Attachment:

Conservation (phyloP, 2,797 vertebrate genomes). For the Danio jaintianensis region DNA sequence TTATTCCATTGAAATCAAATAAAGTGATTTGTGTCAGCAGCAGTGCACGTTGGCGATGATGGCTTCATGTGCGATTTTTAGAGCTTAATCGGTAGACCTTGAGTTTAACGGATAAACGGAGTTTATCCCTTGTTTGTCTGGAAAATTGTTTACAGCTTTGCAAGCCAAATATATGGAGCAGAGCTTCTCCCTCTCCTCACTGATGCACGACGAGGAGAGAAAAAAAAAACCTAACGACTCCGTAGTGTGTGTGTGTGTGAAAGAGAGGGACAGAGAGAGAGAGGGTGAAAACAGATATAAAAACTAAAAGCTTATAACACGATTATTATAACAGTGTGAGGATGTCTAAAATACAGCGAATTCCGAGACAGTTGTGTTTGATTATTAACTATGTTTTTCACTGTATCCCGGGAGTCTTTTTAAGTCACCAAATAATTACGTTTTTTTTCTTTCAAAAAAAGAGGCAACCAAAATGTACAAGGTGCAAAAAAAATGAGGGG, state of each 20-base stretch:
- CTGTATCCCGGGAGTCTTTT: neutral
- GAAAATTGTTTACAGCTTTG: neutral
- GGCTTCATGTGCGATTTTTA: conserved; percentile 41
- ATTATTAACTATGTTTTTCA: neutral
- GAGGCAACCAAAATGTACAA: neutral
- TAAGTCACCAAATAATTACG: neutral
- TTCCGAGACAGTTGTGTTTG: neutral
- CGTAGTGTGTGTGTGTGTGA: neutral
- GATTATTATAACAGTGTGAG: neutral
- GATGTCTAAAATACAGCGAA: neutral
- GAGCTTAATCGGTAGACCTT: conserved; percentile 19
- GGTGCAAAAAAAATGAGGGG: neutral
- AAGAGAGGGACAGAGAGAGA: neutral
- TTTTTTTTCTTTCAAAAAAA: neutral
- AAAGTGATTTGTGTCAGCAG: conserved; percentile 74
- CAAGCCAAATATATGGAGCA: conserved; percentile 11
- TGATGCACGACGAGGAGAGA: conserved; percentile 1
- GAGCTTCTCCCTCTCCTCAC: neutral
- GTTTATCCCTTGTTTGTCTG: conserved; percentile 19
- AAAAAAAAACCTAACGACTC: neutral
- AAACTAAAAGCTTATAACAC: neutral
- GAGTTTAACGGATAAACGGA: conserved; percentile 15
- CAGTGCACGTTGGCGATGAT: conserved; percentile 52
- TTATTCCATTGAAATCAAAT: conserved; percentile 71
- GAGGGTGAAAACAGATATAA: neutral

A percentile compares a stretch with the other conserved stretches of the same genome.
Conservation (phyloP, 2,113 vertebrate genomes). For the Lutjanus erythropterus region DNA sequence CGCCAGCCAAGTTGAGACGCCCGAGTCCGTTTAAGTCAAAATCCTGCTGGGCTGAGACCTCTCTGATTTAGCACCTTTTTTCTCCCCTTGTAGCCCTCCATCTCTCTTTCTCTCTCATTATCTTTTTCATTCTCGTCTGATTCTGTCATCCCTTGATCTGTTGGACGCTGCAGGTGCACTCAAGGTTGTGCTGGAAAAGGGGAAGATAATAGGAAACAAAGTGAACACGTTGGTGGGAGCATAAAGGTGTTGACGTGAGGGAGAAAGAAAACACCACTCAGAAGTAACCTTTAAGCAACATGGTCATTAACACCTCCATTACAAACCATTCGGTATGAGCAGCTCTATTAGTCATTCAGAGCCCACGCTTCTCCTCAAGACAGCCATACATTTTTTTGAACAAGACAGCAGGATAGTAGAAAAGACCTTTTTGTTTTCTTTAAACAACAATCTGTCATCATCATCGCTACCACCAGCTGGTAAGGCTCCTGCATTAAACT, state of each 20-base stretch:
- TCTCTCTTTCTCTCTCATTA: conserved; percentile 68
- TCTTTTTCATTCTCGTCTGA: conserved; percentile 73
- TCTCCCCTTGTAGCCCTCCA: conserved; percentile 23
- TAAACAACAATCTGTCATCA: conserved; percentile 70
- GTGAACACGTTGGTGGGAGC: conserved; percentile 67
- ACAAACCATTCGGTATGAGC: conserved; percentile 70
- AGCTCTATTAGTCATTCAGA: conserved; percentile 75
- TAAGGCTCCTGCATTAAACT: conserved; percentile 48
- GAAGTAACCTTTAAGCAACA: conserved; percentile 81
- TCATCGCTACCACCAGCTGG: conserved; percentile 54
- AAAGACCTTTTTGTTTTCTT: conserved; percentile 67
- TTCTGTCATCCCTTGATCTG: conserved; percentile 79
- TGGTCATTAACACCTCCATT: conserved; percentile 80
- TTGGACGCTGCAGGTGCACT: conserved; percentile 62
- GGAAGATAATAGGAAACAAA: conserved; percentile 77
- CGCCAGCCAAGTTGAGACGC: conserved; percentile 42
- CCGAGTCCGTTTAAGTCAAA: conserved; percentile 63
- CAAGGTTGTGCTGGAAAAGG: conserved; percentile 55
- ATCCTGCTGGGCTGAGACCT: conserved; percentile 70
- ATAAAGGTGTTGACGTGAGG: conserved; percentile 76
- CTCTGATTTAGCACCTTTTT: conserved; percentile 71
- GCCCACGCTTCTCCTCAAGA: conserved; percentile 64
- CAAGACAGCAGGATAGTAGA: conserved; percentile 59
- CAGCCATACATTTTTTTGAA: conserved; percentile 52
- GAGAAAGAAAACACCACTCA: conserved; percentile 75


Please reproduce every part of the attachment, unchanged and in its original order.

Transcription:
Conservation (phyloP, 2,797 vertebrate genomes). For the Danio jaintianensis region DNA sequence TTATTCCATTGAAATCAAATAAAGTGATTTGTGTCAGCAGCAGTGCACGTTGGCGATGATGGCTTCATGTGCGATTTTTAGAGCTTAATCGGTAGACCTTGAGTTTAACGGATAAACGGAGTTTATCCCTTGTTTGTCTGGAAAATTGTTTACAGCTTTGCAAGCCAAATATATGGAGCAGAGCTTCTCCCTCTCCTCACTGATGCACGACGAGGAGAGAAAAAAAAAACCTAACGACTCCGTAGTGTGTGTGTGTGTGAAAGAGAGGGACAGAGAGAGAGAGGGTGAAAACAGATATAAAAACTAAAAGCTTATAACACGATTATTATAACAGTGTGAGGATGTCTAAAATACAGCGAATTCCGAGACAGTTGTGTTTGATTATTAACTATGTTTTTCACTGTATCCCGGGAGTCTTTTTAAGTCACCAAATAATTACGTTTTTTTTCTTTCAAAAAAAGAGGCAACCAAAATGTACAAGGTGCAAAAAAAATGAGGGG, state of each 20-base stretch:
- CTGTATCCCGGGAGTCTTTT: neutral
- GAAAATTGTTTACAGCTTTG: neutral
- GGCTTCATGTGCGATTTTTA: conserved; percentile 41
- ATTATTAACTATGTTTTTCA: neutral
- GAGGCAACCAAAATGTACAA: neutral
- TAAGTCACCAAATAATTACG: neutral
- TTCCGAGACAGTTGTGTTTG: neutral
- CGTAGTGTGTGTGTGTGTGA: neutral
- GATTATTATAACAGTGTGAG: neutral
- GATGTCTAAAATACAGCGAA: neutral
- GAGCTTAATCGGTAGACCTT: conserved; percentile 19
- GGTGCAAAAAAAATGAGGGG: neutral
- AAGAGAGGGACAGAGAGAGA: neutral
- TTTTTTTTCTTTCAAAAAAA: neutral
- AAAGTGATTTGTGTCAGCAG: conserved; percentile 74
- CAAGCCAAATATATGGAGCA: conserved; percentile 11
- TGATGCACGACGAGGAGAGA: conserved; percentile 1
- GAGCTTCTCCCTCTCCTCAC: neutral
- GTTTATCCCTTGTTTGTCTG: conserved; percentile 19
- AAAAAAAAACCTAACGACTC: neutral
- AAACTAAAAGCTTATAACAC: neutral
- GAGTTTAACGGATAAACGGA: conserved; percentile 15
- CAGTGCACGTTGGCGATGAT: conserved; percentile 52
- TTATTCCATTGAAATCAAAT: conserved; percentile 71
- GAGGGTGAAAACAGATATAA: neutral

A percentile compares a stretch with the other conserved stretches of the same genome.
Conservation (phyloP, 2,113 vertebrate genomes). For the Lutjanus erythropterus region DNA sequence CGCCAGCCAAGTTGAGACGCCCGAGTCCGTTTAAGTCAAAATCCTGCTGGGCTGAGACCTCTCTGATTTAGCACCTTTTTTCTCCCCTTGTAGCCCTCCATCTCTCTTTCTCTCTCATTATCTTTTTCATTCTCGTCTGATTCTGTCATCCCTTGATCTGTTGGACGCTGCAGGTGCACTCAAGGTTGTGCTGGAAAAGGGGAAGATAATAGGAAACAAAGTGAACACGTTGGTGGGAGCATAAAGGTGTTGACGTGAGGGAGAAAGAAAACACCACTCAGAAGTAACCTTTAAGCAACATGGTCATTAACACCTCCATTACAAACCATTCGGTATGAGCAGCTCTATTAGTCATTCAGAGCCCACGCTTCTCCTCAAGACAGCCATACATTTTTTTGAACAAGACAGCAGGATAGTAGAAAAGACCTTTTTGTTTTCTTTAAACAACAATCTGTCATCATCATCGCTACCACCAGCTGGTAAGGCTCCTGCATTAAACT, state of each 20-base stretch:
- TCTCTCTTTCTCTCTCATTA: conserved; percentile 68
- TCTTTTTCATTCTCGTCTGA: conserved; percentile 73
- TCTCCCCTTGTAGCCCTCCA: conserved; percentile 23
- TAAACAACAATCTGTCATCA: conserved; percentile 70
- GTGAACACGTTGGTGGGAGC: conserved; percentile 67
- ACAAACCATTCGGTATGAGC: conserved; percentile 70
- AGCTCTATTAGTCATTCAGA: conserved; percentile 75
- TAAGGCTCCTGCATTAAACT: conserved; percentile 48
- GAAGTAACCTTTAAGCAACA: conserved; percentile 81
- TCATCGCTACCACCAGCTGG: conserved; percentile 54
- AAAGACCTTTTTGTTTTCTT: conserved; percentile 67
- TTCTGTCATCCCTTGATCTG: conserved; percentile 79
- TGGTCATTAACACCTCCATT: conserved; percentile 80
- TTGGACGCTGCAGGTGCACT: conserved; percentile 62
- GGAAGATAATAGGAAACAAA: conserved; percentile 77
- CGCCAGCCAAGTTGAGACGC: conserved; percentile 42
- CCGAGTCCGTTTAAGTCAAA: conserved; percentile 63
- CAAGGTTGTGCTGGAAAAGG: conserved; percentile 55
- ATCCTGCTGGGCTGAGACCT: conserved; percentile 70
- ATAAAGGTGTTGACGTGAGG: conserved; percentile 76
- CTCTGATTTAGCACCTTTTT: conserved; percentile 71
- GCCCACGCTTCTCCTCAAGA: conserved; percentile 64
- CAAGACAGCAGGATAGTAGA: conserved; percentile 59
- CAGCCATACATTTTTTTGAA: conserved; percentile 52
- GAGAAAGAAAACACCACTCA: conserved; percentile 75